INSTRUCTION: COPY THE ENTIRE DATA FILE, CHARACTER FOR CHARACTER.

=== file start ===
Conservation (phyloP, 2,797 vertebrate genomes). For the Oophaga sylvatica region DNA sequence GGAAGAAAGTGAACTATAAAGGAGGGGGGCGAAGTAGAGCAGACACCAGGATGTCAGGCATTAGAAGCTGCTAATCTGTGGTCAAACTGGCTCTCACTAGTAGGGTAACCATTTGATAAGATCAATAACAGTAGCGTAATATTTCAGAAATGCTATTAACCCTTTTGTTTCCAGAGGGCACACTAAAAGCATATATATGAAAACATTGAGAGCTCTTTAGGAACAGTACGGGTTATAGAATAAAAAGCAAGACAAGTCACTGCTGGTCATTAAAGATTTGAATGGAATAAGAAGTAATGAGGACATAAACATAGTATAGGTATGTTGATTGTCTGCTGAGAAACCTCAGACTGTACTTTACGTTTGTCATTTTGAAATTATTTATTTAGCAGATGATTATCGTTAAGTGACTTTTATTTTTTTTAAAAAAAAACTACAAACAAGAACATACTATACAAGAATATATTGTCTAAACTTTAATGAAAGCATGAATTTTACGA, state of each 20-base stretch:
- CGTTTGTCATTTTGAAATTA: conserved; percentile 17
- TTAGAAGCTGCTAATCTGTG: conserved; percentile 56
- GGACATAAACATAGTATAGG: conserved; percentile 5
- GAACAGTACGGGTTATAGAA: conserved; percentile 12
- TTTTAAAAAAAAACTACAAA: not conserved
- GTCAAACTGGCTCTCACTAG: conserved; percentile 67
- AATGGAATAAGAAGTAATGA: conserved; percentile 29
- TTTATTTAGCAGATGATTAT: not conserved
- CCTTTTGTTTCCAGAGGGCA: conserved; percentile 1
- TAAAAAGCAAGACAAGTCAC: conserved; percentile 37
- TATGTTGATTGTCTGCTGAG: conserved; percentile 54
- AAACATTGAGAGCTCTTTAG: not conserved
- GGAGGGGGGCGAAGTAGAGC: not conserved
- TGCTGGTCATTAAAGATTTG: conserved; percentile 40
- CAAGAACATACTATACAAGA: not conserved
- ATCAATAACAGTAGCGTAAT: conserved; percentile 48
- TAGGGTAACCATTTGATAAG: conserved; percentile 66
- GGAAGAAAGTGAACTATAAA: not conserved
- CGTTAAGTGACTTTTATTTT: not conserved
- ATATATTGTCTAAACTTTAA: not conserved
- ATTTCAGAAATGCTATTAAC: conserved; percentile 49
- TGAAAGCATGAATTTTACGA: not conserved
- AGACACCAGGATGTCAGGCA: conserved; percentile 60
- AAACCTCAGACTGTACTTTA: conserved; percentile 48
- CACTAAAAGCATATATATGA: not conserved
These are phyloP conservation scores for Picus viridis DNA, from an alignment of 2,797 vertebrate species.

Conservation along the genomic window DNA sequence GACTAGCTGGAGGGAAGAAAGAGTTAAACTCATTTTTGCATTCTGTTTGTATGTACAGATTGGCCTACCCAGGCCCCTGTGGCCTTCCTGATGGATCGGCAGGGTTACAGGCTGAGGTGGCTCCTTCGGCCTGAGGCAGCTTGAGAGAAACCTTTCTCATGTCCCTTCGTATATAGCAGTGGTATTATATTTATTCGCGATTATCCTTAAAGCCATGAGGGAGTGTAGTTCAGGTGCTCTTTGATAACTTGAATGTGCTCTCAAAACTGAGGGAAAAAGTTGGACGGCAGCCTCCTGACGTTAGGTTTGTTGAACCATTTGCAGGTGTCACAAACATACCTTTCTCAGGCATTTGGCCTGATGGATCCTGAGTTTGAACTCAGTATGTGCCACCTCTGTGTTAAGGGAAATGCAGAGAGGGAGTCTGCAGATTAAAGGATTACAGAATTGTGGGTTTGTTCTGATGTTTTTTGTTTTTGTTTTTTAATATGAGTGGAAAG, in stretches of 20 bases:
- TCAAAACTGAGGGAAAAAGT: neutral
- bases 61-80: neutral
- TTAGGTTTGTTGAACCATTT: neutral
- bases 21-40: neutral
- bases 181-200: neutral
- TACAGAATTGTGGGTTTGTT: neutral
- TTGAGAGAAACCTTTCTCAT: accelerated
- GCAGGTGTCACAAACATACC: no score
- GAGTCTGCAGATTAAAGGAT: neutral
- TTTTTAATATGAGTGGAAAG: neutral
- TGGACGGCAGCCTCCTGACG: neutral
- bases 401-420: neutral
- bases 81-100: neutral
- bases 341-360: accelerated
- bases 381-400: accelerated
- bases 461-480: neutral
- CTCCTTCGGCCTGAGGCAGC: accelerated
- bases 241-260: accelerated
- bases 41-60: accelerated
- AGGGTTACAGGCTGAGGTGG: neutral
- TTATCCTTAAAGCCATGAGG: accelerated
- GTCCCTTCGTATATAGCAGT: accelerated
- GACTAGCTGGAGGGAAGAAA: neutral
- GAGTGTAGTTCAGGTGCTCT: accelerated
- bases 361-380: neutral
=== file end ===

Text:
Conservation (phyloP, 2,797 vertebrate genomes). For the Oophaga sylvatica region DNA sequence GGAAGAAAGTGAACTATAAAGGAGGGGGGCGAAGTAGAGCAGACACCAGGATGTCAGGCATTAGAAGCTGCTAATCTGTGGTCAAACTGGCTCTCACTAGTAGGGTAACCATTTGATAAGATCAATAACAGTAGCGTAATATTTCAGAAATGCTATTAACCCTTTTGTTTCCAGAGGGCACACTAAAAGCATATATATGAAAACATTGAGAGCTCTTTAGGAACAGTACGGGTTATAGAATAAAAAGCAAGACAAGTCACTGCTGGTCATTAAAGATTTGAATGGAATAAGAAGTAATGAGGACATAAACATAGTATAGGTATGTTGATTGTCTGCTGAGAAACCTCAGACTGTACTTTACGTTTGTCATTTTGAAATTATTTATTTAGCAGATGATTATCGTTAAGTGACTTTTATTTTTTTTAAAAAAAAACTACAAACAAGAACATACTATACAAGAATATATTGTCTAAACTTTAATGAAAGCATGAATTTTACGA, state of each 20-base stretch:
- CGTTTGTCATTTTGAAATTA: conserved; percentile 17
- TTAGAAGCTGCTAATCTGTG: conserved; percentile 56
- GGACATAAACATAGTATAGG: conserved; percentile 5
- GAACAGTACGGGTTATAGAA: conserved; percentile 12
- TTTTAAAAAAAAACTACAAA: not conserved
- GTCAAACTGGCTCTCACTAG: conserved; percentile 67
- AATGGAATAAGAAGTAATGA: conserved; percentile 29
- TTTATTTAGCAGATGATTAT: not conserved
- CCTTTTGTTTCCAGAGGGCA: conserved; percentile 1
- TAAAAAGCAAGACAAGTCAC: conserved; percentile 37
- TATGTTGATTGTCTGCTGAG: conserved; percentile 54
- AAACATTGAGAGCTCTTTAG: not conserved
- GGAGGGGGGCGAAGTAGAGC: not conserved
- TGCTGGTCATTAAAGATTTG: conserved; percentile 40
- CAAGAACATACTATACAAGA: not conserved
- ATCAATAACAGTAGCGTAAT: conserved; percentile 48
- TAGGGTAACCATTTGATAAG: conserved; percentile 66
- GGAAGAAAGTGAACTATAAA: not conserved
- CGTTAAGTGACTTTTATTTT: not conserved
- ATATATTGTCTAAACTTTAA: not conserved
- ATTTCAGAAATGCTATTAAC: conserved; percentile 49
- TGAAAGCATGAATTTTACGA: not conserved
- AGACACCAGGATGTCAGGCA: conserved; percentile 60
- AAACCTCAGACTGTACTTTA: conserved; percentile 48
- CACTAAAAGCATATATATGA: not conserved
These are phyloP conservation scores for Picus viridis DNA, from an alignment of 2,797 vertebrate species.

Conservation along the genomic window DNA sequence GACTAGCTGGAGGGAAGAAAGAGTTAAACTCATTTTTGCATTCTGTTTGTATGTACAGATTGGCCTACCCAGGCCCCTGTGGCCTTCCTGATGGATCGGCAGGGTTACAGGCTGAGGTGGCTCCTTCGGCCTGAGGCAGCTTGAGAGAAACCTTTCTCATGTCCCTTCGTATATAGCAGTGGTATTATATTTATTCGCGATTATCCTTAAAGCCATGAGGGAGTGTAGTTCAGGTGCTCTTTGATAACTTGAATGTGCTCTCAAAACTGAGGGAAAAAGTTGGACGGCAGCCTCCTGACGTTAGGTTTGTTGAACCATTTGCAGGTGTCACAAACATACCTTTCTCAGGCATTTGGCCTGATGGATCCTGAGTTTGAACTCAGTATGTGCCACCTCTGTGTTAAGGGAAATGCAGAGAGGGAGTCTGCAGATTAAAGGATTACAGAATTGTGGGTTTGTTCTGATGTTTTTTGTTTTTGTTTTTTAATATGAGTGGAAAG, in stretches of 20 bases:
- TCAAAACTGAGGGAAAAAGT: neutral
- bases 61-80: neutral
- TTAGGTTTGTTGAACCATTT: neutral
- bases 21-40: neutral
- bases 181-200: neutral
- TACAGAATTGTGGGTTTGTT: neutral
- TTGAGAGAAACCTTTCTCAT: accelerated
- GCAGGTGTCACAAACATACC: no score
- GAGTCTGCAGATTAAAGGAT: neutral
- TTTTTAATATGAGTGGAAAG: neutral
- TGGACGGCAGCCTCCTGACG: neutral
- bases 401-420: neutral
- bases 81-100: neutral
- bases 341-360: accelerated
- bases 381-400: accelerated
- bases 461-480: neutral
- CTCCTTCGGCCTGAGGCAGC: accelerated
- bases 241-260: accelerated
- bases 41-60: accelerated
- AGGGTTACAGGCTGAGGTGG: neutral
- TTATCCTTAAAGCCATGAGG: accelerated
- GTCCCTTCGTATATAGCAGT: accelerated
- GACTAGCTGGAGGGAAGAAA: neutral
- GAGTGTAGTTCAGGTGCTCT: accelerated
- bases 361-380: neutral